During 1990 the Yukon Bureau of Statistics conducted an alcohol and drug survey with a sample of 1,348 residents of the Territory, aged 15 and over.
Over three-quarters of the sample reported experiencing at least one type of harm from others'drinking during the past year, and over a half experienced two or more types of harm.
Among the main predictors of prevalence and extent of harm were respondents'age (younger), a greater number of drinks per occasion, close associates with alcohol problems, and residing in smaller communities.
The results are discussed in terms of their relevance to identifying vulnerable groups and informing policy aimed at reducing alcohol use-related harm.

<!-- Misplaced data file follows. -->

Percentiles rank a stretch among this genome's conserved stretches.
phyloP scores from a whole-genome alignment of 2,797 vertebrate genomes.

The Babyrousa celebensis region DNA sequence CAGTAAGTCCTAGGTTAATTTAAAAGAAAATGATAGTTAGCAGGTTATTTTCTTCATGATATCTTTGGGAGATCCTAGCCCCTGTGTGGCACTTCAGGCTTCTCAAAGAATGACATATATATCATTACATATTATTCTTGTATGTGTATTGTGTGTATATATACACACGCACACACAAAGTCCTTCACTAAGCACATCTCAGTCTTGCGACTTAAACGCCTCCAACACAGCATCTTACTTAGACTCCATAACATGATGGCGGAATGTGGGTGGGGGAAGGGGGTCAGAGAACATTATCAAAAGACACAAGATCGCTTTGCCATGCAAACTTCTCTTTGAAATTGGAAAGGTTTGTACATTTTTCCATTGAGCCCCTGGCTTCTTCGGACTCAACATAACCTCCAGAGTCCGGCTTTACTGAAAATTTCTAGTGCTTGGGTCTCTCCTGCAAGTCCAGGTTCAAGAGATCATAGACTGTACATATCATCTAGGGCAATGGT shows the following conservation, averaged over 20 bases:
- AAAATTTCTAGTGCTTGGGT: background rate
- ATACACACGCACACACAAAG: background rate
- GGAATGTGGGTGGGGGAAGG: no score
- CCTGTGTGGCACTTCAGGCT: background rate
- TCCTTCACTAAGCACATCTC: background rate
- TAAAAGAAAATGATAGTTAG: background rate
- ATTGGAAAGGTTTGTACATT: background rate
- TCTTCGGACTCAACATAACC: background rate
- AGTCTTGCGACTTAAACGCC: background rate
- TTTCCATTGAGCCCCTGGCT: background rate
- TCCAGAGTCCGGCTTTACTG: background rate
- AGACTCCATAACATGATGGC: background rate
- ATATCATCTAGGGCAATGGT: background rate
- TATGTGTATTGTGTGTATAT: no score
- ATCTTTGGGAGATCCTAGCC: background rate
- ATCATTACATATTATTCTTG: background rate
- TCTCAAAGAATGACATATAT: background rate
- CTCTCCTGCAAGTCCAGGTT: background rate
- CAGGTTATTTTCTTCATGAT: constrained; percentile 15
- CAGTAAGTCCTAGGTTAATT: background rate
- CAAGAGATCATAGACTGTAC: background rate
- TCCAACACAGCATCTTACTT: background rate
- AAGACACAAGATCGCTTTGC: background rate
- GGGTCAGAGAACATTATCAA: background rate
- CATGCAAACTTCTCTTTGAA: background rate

Mots-clés Pascal : Consommation, Boisson alcoolisée, Facteur risque, Canada, Amérique du Nord, Amérique, Aborigène, Prédiction, Vulnérabilité, Violence, Substance toxicomanogène, Victimologie, Homme
Mots-clés Pascal anglais : Consumption, Alcoholic beverage, Risk factor, Canada, North America, America, Aboriginal, Prediction, Vulnerability, Violence, Drug of abuse, Victimology, Human
Notice produite par :
Inist-CNRS - Institut de l'Information Scientifique et Technique
Cote : 97-0005291
Code Inist : 002B18C05B. Création : 21/05/1997.